You can ask them to the provide the information that you reasonably need to identify them, if you have reasonable doubts about their identity, such as if their identity is not apparent from their initial communication with you.
For example, if you have two customers called "Neil Brown", you need to identify to which one the request relates.
If you are not in a position to identify the data subject, you are entitled to refuse to act on the request.
You do not have to collect personal data solely for the purpose of enabling you to identify an otherwise-unidentifiable data subject.
Verifying the data subject
In addition to being able to identify a data subject, you should verify their identity to an appropriate standard.
The distinction between the two things is that identification means linking the person making the request with the data you are processing, while verifying them means ensuring that they are who they say they are.
For example, if you have identified to which Neil Brown's data the request relates, verification is the process of determining, to an appropriate standard, that the person making the request is that Neil Brown.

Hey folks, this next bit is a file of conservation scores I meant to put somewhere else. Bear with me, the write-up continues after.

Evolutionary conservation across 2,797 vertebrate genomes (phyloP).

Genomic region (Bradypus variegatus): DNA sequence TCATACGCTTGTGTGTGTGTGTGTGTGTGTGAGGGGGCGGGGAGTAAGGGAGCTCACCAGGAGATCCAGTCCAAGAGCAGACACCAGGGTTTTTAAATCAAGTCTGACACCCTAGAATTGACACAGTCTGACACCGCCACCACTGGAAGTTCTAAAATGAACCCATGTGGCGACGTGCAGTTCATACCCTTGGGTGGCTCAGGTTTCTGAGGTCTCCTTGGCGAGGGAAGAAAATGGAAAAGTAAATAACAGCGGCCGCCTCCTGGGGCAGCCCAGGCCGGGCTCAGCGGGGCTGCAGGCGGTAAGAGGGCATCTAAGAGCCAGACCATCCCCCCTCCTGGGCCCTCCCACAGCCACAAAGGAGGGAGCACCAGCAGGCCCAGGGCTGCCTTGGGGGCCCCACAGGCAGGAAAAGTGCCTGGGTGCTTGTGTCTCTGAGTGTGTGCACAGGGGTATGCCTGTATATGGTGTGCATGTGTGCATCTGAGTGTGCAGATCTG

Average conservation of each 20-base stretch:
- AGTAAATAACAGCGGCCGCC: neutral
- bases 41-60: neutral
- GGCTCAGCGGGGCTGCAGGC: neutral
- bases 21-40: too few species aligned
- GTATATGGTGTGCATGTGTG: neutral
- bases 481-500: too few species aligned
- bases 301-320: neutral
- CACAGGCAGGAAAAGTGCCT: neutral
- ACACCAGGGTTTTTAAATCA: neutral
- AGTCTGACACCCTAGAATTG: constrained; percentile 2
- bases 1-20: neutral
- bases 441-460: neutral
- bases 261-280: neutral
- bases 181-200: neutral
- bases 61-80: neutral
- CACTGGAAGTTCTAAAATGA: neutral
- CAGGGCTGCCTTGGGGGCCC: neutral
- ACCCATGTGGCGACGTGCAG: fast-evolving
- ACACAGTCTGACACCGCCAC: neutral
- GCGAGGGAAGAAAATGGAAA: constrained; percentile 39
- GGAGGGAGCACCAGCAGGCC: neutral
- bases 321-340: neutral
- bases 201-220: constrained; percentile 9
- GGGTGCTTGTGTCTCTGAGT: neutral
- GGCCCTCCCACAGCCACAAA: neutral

If you do not verify the data subject, you run the risk that you are dealing with a fraudster, trying to obtain someone's personal data illegally.
What is appropriate for the purpose of this verification will depend on the systems at issue, and the risk associated with the request they are making.
You may find that some data subjects refuse to provide information to enable you to verify them. You might wish to point them to Article 32 of the UK GDPR, which contains your legal obligation to take appropriate technical and organisational security measures, as long as what you are asking for is appropriate.
Working out what you need to do
A copy of their personal data undergoing processing
Half of the right of access is a right to obtain a copy of personal data undergoing processing.
Importantly, since it is a right to a copy of personal data, it is not a right to obtain copies of documents (unless those documents are, in themselves, personal data):